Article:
The seizure of much of northern Mali by Ansar Dine [Defenders of the Faith] – a group sympathetic to al Qaeda – has sent shockwaves across the region. Ansar’s occupation of Timbuktu – and the imposition of sharia law in a city long accustomed to a more gentle interpretation of Islam – serves as a reminder of the feeble hold of governments in the region. But Ansar’s alliance with Tuareg militia, always tentative, fell apart weeks after they had found common cause in rebelling against Mali’s central government, and its grip on the region looks uncertain at best.

All of which makes events in Syria of growing importance to Zawahiri and al Qaeda “central.”

“Whenever you have a case of civil strife and instability, as you have in Syria, it makes it extremely attractive to extremists,” State Department Counter-terrorism Coordinator Daniel Benjamin told CNN’s Christiane Amanpour last month.

Zawahiri’s ultimate aim of creating a theocratic Islamist order in the Arab world has for many years rested on two foundations: creating a safe-haven for fighters in the Arab world and winning the support of the Arab masses. The 2003 U.S. invasion of Iraq provided al Qaeda with an unprecedented opportunity, but the barbaric sectarian-driven attacks of al Qaeda in Mesopotamia under the leadership of Musab al Zarqawi led to a rapid erosion of support on the Arab street.

Syria may offer al Qaeda a second chance – an opportunity to regain support across the Arab world by portraying itself as the defender of Sunnis against a merciless Alawite regime. But it has to be careful not to be perceived as trying to co-opt or impose itself on the uprising. That was its mistake in Iraq. The growing sectarian complexion of Syria’s violence may portend the fracturing of a state long held together by repression and an ubiquitous security service, providing al Qaeda with the opportunity to thrive amid a meltdown of authority – and taking it right up to Israel’s border.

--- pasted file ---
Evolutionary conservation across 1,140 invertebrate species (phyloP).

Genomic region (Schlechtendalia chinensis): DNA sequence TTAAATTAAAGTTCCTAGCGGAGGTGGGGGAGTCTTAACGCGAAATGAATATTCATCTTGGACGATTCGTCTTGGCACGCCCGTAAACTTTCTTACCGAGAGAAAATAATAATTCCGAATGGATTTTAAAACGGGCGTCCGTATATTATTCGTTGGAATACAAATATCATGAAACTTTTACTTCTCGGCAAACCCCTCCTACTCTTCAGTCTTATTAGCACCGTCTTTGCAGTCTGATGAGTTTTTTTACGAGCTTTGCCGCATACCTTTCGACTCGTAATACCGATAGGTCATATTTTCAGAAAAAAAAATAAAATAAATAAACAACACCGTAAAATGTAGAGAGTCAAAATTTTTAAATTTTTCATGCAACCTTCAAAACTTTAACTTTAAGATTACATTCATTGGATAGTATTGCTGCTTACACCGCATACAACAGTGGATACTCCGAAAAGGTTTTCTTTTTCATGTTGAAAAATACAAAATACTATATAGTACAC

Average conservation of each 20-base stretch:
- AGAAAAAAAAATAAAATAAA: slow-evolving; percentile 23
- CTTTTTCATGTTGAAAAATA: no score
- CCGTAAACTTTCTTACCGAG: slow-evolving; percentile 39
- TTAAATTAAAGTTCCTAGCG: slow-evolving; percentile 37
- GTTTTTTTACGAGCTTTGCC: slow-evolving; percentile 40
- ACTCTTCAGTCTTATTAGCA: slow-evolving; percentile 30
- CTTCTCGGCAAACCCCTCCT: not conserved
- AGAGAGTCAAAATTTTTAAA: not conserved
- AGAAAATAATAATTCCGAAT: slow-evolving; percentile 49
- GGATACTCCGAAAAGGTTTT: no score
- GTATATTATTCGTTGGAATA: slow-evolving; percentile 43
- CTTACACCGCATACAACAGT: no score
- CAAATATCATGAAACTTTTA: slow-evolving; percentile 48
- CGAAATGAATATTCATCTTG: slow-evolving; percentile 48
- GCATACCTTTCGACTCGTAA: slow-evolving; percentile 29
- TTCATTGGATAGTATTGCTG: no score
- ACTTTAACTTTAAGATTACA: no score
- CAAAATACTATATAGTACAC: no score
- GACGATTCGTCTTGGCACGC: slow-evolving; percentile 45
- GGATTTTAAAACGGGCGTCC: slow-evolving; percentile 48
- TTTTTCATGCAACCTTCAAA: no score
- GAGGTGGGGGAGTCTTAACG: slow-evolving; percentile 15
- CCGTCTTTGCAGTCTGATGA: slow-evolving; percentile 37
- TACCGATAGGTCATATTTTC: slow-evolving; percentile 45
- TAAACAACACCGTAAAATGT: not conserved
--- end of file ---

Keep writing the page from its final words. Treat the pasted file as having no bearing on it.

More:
“Establish a state that defends the Muslim countries, seeks to free the Golan, and continues Jihad until the flag of victory is raised above the usurped hills of al-Quds [mosque in Jerusalem],” Zawahiri urged jihadists fighting in Syria in February 2012.

The Al Qaeda Presence in Syria

Zawahiri’s vision is however still a long way from fruition. To date, there are probably at most a few hundred committed al Qaeda fighters in Syria, a small fraction of the tens of thousands who have joined rebel ranks.

U.S. officials have downplayed al Qaeda’s presence in the country. “I would put the numbers in the dozens to 100-plus. You know, we don’t have that much granularity that we can say with any certainty exactly how many are there,” Daniel Benjamin told CNN last month.

Many analysts believe that Jabhat al Nusra, a group founded by Syrian jihadists in January 2012, is affiliated with al Qaeda in all but name. Though the group has not pledged loyalty to al Qaeda nor been recognized by Zawahiri, its propaganda is hostile to the West and non-Sunni groups. Al Nusra propagandists also appear to have received privileged access to password protected web forums used by al Qaeda and its affiliates. Al Nusra has also claimed responsibility for a significant number of suicide bombings, long the signature tactic of al Qaeda.

Noman Benotman, a former Libyan Jihadist now with the Quilliam Foundation in London, has been closely tracking Jihadists in Syria. He told CNN that al Nusra probably has several hundred mostly Syrian fighters, has developed a presence across Syria, and has emerged as one of the most effective groups in waging urban warfare.